- - Thursday, November 17, 2016

Los Angeles filmgoers eager for a distraction from post-election fury made a beeline for the 30th annual American Film Institute’s free film festival. Held in the heart of Hollywood each November, it is where over 80,000 annual patrons take in a mix of indie art house, foreign and big-budget films.

Chilean director Pablo Larrain screened his English-language debut, “Jackie,” starring Natalie Portman as the grieving first lady in those pivotal days following President John F. Kennedy’s assassination.

“It was daunting,” said a very pregnant Miss Portman about her tour-de-force performance on the red carpet. “It was an incredibly traumatic moment, of course, for the whole nation — and for this woman privately. The combination of her balancing this private and public grief is quite challenging.”

Damien Chazelle, who directed J.K. Simmons in his Oscar-winning performance in 2014’s “Whiplash,” came to AFI for his latest project, the romantic musical “La La Land,” which stars Emma Stone and Ryan Gosling. Of directing the pair, who sing and dance throughout this film, Mr. Chazelle said: “It was as fun as that would sound. It was everything I thought it would be.”

Mr. Chazelle praised his stars’ on-screen chemistry and ability to look natural when performing many complicated dance routines.

“Their ability to banter and slip from different emotions, to do lighter and heavier stuff, they really go through a gamut on this movie, which demanded a lot of them,” Mr. Chazelle said. “They were just able to make it all look effortless.”

“All the locations in the movie felt very L.A. This is such an iconic place,” added Miss Stone of shooting the film — strongly rumored to be an Oscar front-runner — in and around Los Angeles environs.

Hollywood legend Warren Beatty debuted “Rules Don’t Apply,” his first directorial effort in 18 years, and his first time acting since 2010. Mr. Beatty portrays real-life eccentric millionaire Howard Hughes who takes an interest in two fictional young arrivals to Hollywood.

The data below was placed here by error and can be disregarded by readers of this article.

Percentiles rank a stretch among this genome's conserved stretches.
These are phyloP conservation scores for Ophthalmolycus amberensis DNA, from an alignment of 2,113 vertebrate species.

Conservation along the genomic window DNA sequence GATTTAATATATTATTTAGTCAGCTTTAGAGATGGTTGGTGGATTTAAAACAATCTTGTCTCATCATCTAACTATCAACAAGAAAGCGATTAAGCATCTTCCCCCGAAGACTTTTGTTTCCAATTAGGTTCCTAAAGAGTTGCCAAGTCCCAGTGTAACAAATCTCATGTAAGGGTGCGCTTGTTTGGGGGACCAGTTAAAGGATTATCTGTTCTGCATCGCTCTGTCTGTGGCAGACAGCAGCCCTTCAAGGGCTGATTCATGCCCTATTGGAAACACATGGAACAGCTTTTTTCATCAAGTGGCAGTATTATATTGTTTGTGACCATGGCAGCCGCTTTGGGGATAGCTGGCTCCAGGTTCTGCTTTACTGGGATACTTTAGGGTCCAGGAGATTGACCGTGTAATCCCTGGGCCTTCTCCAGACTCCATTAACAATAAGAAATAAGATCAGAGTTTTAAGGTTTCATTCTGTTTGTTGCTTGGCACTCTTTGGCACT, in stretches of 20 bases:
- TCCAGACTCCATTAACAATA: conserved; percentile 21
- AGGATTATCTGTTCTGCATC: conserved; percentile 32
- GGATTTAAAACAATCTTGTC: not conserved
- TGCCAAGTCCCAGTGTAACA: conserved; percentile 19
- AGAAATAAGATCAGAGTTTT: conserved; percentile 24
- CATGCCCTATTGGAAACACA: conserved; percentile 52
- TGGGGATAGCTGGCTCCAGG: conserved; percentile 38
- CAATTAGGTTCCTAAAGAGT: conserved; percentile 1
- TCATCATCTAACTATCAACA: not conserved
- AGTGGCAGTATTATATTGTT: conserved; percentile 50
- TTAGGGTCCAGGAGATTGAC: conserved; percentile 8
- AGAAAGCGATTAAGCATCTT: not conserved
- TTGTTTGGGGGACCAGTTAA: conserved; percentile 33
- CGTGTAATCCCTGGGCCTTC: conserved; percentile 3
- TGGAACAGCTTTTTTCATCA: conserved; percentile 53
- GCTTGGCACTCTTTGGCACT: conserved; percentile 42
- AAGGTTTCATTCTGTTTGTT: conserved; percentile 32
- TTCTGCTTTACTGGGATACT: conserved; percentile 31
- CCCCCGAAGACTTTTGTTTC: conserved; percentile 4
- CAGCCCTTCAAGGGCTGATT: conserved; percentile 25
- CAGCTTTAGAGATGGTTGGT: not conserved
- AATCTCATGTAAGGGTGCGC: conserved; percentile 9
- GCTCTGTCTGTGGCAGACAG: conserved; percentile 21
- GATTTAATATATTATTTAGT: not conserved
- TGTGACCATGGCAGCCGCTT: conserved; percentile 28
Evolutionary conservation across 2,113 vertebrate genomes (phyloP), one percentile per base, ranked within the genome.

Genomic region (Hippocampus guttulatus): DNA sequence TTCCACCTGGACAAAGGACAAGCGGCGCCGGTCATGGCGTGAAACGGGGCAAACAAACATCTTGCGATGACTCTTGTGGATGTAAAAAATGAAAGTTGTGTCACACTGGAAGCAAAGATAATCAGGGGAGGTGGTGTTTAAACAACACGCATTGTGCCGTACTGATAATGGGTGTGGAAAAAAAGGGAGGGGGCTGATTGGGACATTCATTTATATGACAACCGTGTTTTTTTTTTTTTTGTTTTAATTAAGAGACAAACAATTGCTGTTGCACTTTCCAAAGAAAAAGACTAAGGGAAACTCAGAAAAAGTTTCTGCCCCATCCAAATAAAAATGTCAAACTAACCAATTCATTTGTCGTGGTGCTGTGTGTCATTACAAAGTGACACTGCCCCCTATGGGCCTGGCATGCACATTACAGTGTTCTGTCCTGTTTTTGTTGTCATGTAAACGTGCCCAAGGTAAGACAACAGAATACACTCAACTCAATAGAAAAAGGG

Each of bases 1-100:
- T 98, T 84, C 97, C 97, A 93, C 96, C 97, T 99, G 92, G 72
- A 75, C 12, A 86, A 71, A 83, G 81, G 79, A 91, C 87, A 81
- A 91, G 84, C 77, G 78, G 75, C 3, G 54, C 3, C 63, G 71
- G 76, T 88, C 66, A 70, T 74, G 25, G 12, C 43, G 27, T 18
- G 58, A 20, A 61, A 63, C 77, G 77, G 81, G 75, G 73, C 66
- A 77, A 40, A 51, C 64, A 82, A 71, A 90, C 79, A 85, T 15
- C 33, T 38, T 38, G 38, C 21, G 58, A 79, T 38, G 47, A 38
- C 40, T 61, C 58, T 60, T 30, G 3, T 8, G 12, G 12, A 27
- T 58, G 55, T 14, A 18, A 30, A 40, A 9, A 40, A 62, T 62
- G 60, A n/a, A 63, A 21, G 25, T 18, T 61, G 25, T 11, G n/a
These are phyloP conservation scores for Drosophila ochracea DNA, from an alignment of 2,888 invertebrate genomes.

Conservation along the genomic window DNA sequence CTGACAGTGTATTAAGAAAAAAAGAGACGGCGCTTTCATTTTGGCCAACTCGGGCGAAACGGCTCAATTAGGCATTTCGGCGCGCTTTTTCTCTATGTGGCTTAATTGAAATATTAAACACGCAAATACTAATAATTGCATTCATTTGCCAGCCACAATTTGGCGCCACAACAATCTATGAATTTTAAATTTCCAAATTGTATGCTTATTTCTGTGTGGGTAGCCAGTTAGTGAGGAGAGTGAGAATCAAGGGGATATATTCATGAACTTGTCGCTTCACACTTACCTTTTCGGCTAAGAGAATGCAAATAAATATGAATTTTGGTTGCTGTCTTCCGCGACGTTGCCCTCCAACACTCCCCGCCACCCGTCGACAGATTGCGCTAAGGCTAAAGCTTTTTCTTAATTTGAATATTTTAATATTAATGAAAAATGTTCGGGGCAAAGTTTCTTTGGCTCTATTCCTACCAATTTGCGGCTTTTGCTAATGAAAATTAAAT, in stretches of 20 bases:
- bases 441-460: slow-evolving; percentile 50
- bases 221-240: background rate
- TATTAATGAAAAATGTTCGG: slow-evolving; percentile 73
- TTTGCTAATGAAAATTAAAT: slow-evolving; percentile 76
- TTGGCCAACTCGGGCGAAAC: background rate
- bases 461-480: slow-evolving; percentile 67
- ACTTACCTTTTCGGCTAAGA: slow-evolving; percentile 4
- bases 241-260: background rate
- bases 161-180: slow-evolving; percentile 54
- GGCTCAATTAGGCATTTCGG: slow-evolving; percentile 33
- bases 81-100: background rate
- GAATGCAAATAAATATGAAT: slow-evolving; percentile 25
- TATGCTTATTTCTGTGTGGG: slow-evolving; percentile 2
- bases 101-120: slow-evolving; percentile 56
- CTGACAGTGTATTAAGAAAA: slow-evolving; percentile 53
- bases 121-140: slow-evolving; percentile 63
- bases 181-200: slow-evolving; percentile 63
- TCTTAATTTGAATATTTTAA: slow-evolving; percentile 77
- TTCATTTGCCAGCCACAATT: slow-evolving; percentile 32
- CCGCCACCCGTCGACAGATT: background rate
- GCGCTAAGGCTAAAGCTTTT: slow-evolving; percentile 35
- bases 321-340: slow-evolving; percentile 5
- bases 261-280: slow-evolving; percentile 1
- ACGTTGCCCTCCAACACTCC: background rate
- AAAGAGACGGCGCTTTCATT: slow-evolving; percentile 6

While introducing the movie at the gala, Mr. Beatty reminisced about seeing “South Pacific” in the same venue, when it was still known as Grauman’s Chinese, in 1958, after dining at Musso and Frank Grill, the oldest restaurant in Hollywood.

“I was staying at a place called The Montecito Hotel that was just a few blocks away. I think it’s an apartment house now,” Mr. Beatty told the audience of his extremely modest living situation of the time, replete with a bed that came out of the wall. “Now that I no longer have to pull the bed out of the wall, I want to tell you how honored I feel that you have come here to see this movie.”

The two young people at the heart of “Rules Don’t Apply” arrive in Hollywood in, not coincidentally, 1958, and are soon put under contract by the megalomaniacal Hughes.

“I have never had this view of this theater,” the 79-year-old Mr. Beatty quipped from the stage of the venue he first visited nearly 60 years ago for the first time.

Mr. Beatty’s wife, Annette Bening, who also appears in “Rules Don’t Apply,” had never before been directed by her Oscar-winning husband, although she described the experience as “a joy.”

“He had planned it so carefully for so long, and now it’s happened,” Miss Bening enthused.

The Oscar-nominated actress also received an AFI tribute for her new family dramedy, “20th Century Woman.”

Also receiving a tribute was French actress Isabelle Huppert, who was at AFI with two films, Mia Hansen Love’s “Things to Come” and Paul Verhoeven’ controversial rape revenge thriller “Elle.”

“In my life, if I ever thought I would be working with Paul Verhoeven, I would not have believed it,” Miss Huppert said of the controversial Dutch director, mostly known to American audiences thanks to “Basic Instinct” and “RoboCop.” “He was always one of my favorite directors ever, so it’s really a dream for me that I have been able to work with him,” she said.

“She’s the most fantastic actress I’ve ever worked with,” Mr. Verhoeven said of his 63-year-old star, who successfully and effortlessly anchors the torment undergone by her character, Michele, in the new film. “She’s a level on her own really.”

“Elle,” opening Friday in the District, is France’s submission for the Oscars foreign film category.

Copyright © 2018 The Washington Times, LLC. Click here for reprint permission.

The Washington Times Comment Policy

The Washington Times welcomes your comments on Spot.im, our third-party provider. Please read our Comment Policy before commenting.


Click to Read More and View Comments

Click to Hide